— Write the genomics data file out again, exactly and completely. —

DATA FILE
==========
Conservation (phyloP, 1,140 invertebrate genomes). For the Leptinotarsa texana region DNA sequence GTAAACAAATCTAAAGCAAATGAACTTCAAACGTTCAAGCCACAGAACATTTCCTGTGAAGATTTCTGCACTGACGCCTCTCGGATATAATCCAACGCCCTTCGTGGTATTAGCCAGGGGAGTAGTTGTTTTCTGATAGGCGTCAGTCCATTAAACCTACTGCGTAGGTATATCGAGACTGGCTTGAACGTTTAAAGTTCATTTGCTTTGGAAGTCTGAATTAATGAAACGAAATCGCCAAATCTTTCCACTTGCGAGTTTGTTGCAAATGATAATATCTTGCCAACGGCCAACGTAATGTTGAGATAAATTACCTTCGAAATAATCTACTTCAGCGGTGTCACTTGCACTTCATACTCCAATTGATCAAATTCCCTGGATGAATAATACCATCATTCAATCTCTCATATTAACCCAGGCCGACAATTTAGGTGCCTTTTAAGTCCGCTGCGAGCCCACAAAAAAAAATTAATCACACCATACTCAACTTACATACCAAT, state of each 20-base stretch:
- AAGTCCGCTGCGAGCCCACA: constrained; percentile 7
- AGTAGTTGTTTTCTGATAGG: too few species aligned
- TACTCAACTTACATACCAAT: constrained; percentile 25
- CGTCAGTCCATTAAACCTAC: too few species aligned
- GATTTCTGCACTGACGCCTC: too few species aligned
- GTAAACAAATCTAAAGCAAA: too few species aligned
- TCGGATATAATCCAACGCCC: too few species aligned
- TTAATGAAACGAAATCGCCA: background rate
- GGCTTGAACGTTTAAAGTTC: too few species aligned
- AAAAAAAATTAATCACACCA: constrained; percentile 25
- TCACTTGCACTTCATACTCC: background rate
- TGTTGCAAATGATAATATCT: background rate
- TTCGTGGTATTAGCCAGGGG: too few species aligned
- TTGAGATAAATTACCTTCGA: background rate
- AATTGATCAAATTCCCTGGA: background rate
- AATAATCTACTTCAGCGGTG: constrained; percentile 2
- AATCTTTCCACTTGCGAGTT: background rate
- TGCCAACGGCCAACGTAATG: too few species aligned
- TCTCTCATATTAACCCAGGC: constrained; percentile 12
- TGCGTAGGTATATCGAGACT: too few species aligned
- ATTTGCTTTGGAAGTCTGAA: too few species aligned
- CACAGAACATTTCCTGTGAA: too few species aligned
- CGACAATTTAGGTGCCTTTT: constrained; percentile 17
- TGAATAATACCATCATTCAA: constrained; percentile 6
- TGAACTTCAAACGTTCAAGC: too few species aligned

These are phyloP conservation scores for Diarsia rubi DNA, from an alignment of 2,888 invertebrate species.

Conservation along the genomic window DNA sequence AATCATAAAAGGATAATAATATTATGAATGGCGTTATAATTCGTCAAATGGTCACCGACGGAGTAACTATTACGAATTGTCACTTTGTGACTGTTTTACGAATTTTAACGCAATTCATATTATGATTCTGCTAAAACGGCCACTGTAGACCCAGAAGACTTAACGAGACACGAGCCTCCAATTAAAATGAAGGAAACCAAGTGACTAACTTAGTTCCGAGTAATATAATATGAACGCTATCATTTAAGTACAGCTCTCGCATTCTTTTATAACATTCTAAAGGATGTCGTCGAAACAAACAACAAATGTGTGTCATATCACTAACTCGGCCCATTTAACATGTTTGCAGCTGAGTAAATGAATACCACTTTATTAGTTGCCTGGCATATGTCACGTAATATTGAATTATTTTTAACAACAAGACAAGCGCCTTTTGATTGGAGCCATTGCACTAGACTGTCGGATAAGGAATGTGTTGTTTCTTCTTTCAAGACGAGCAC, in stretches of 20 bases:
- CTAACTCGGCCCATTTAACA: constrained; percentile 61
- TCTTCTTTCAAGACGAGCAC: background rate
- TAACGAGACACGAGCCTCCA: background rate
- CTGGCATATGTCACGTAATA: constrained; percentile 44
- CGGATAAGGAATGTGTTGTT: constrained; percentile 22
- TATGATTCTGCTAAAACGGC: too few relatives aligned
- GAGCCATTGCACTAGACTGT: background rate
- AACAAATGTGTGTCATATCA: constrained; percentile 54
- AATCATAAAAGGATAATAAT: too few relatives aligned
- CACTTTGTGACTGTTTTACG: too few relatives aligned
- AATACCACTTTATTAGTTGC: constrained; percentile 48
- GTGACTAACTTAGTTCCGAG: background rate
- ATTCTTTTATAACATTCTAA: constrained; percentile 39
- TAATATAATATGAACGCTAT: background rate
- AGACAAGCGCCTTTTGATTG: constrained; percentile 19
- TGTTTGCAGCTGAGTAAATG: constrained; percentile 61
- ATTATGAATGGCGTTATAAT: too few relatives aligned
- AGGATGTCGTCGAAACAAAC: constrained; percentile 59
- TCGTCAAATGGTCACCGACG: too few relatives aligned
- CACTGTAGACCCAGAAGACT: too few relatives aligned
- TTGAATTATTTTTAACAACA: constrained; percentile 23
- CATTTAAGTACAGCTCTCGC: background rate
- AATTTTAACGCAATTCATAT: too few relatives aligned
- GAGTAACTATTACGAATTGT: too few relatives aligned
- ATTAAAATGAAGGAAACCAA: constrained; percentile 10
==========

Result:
Conservation (phyloP, 1,140 invertebrate genomes). For the Leptinotarsa texana region DNA sequence GTAAACAAATCTAAAGCAAATGAACTTCAAACGTTCAAGCCACAGAACATTTCCTGTGAAGATTTCTGCACTGACGCCTCTCGGATATAATCCAACGCCCTTCGTGGTATTAGCCAGGGGAGTAGTTGTTTTCTGATAGGCGTCAGTCCATTAAACCTACTGCGTAGGTATATCGAGACTGGCTTGAACGTTTAAAGTTCATTTGCTTTGGAAGTCTGAATTAATGAAACGAAATCGCCAAATCTTTCCACTTGCGAGTTTGTTGCAAATGATAATATCTTGCCAACGGCCAACGTAATGTTGAGATAAATTACCTTCGAAATAATCTACTTCAGCGGTGTCACTTGCACTTCATACTCCAATTGATCAAATTCCCTGGATGAATAATACCATCATTCAATCTCTCATATTAACCCAGGCCGACAATTTAGGTGCCTTTTAAGTCCGCTGCGAGCCCACAAAAAAAAATTAATCACACCATACTCAACTTACATACCAAT, state of each 20-base stretch:
- AAGTCCGCTGCGAGCCCACA: constrained; percentile 7
- AGTAGTTGTTTTCTGATAGG: too few species aligned
- TACTCAACTTACATACCAAT: constrained; percentile 25
- CGTCAGTCCATTAAACCTAC: too few species aligned
- GATTTCTGCACTGACGCCTC: too few species aligned
- GTAAACAAATCTAAAGCAAA: too few species aligned
- TCGGATATAATCCAACGCCC: too few species aligned
- TTAATGAAACGAAATCGCCA: background rate
- GGCTTGAACGTTTAAAGTTC: too few species aligned
- AAAAAAAATTAATCACACCA: constrained; percentile 25
- TCACTTGCACTTCATACTCC: background rate
- TGTTGCAAATGATAATATCT: background rate
- TTCGTGGTATTAGCCAGGGG: too few species aligned
- TTGAGATAAATTACCTTCGA: background rate
- AATTGATCAAATTCCCTGGA: background rate
- AATAATCTACTTCAGCGGTG: constrained; percentile 2
- AATCTTTCCACTTGCGAGTT: background rate
- TGCCAACGGCCAACGTAATG: too few species aligned
- TCTCTCATATTAACCCAGGC: constrained; percentile 12
- TGCGTAGGTATATCGAGACT: too few species aligned
- ATTTGCTTTGGAAGTCTGAA: too few species aligned
- CACAGAACATTTCCTGTGAA: too few species aligned
- CGACAATTTAGGTGCCTTTT: constrained; percentile 17
- TGAATAATACCATCATTCAA: constrained; percentile 6
- TGAACTTCAAACGTTCAAGC: too few species aligned

These are phyloP conservation scores for Diarsia rubi DNA, from an alignment of 2,888 invertebrate species.

Conservation along the genomic window DNA sequence AATCATAAAAGGATAATAATATTATGAATGGCGTTATAATTCGTCAAATGGTCACCGACGGAGTAACTATTACGAATTGTCACTTTGTGACTGTTTTACGAATTTTAACGCAATTCATATTATGATTCTGCTAAAACGGCCACTGTAGACCCAGAAGACTTAACGAGACACGAGCCTCCAATTAAAATGAAGGAAACCAAGTGACTAACTTAGTTCCGAGTAATATAATATGAACGCTATCATTTAAGTACAGCTCTCGCATTCTTTTATAACATTCTAAAGGATGTCGTCGAAACAAACAACAAATGTGTGTCATATCACTAACTCGGCCCATTTAACATGTTTGCAGCTGAGTAAATGAATACCACTTTATTAGTTGCCTGGCATATGTCACGTAATATTGAATTATTTTTAACAACAAGACAAGCGCCTTTTGATTGGAGCCATTGCACTAGACTGTCGGATAAGGAATGTGTTGTTTCTTCTTTCAAGACGAGCAC, in stretches of 20 bases:
- CTAACTCGGCCCATTTAACA: constrained; percentile 61
- TCTTCTTTCAAGACGAGCAC: background rate
- TAACGAGACACGAGCCTCCA: background rate
- CTGGCATATGTCACGTAATA: constrained; percentile 44
- CGGATAAGGAATGTGTTGTT: constrained; percentile 22
- TATGATTCTGCTAAAACGGC: too few relatives aligned
- GAGCCATTGCACTAGACTGT: background rate
- AACAAATGTGTGTCATATCA: constrained; percentile 54
- AATCATAAAAGGATAATAAT: too few relatives aligned
- CACTTTGTGACTGTTTTACG: too few relatives aligned
- AATACCACTTTATTAGTTGC: constrained; percentile 48
- GTGACTAACTTAGTTCCGAG: background rate
- ATTCTTTTATAACATTCTAA: constrained; percentile 39
- TAATATAATATGAACGCTAT: background rate
- AGACAAGCGCCTTTTGATTG: constrained; percentile 19
- TGTTTGCAGCTGAGTAAATG: constrained; percentile 61
- ATTATGAATGGCGTTATAAT: too few relatives aligned
- AGGATGTCGTCGAAACAAAC: constrained; percentile 59
- TCGTCAAATGGTCACCGACG: too few relatives aligned
- CACTGTAGACCCAGAAGACT: too few relatives aligned
- TTGAATTATTTTTAACAACA: constrained; percentile 23
- CATTTAAGTACAGCTCTCGC: background rate
- AATTTTAACGCAATTCATAT: too few relatives aligned
- GAGTAACTATTACGAATTGT: too few relatives aligned
- ATTAAAATGAAGGAAACCAA: constrained; percentile 10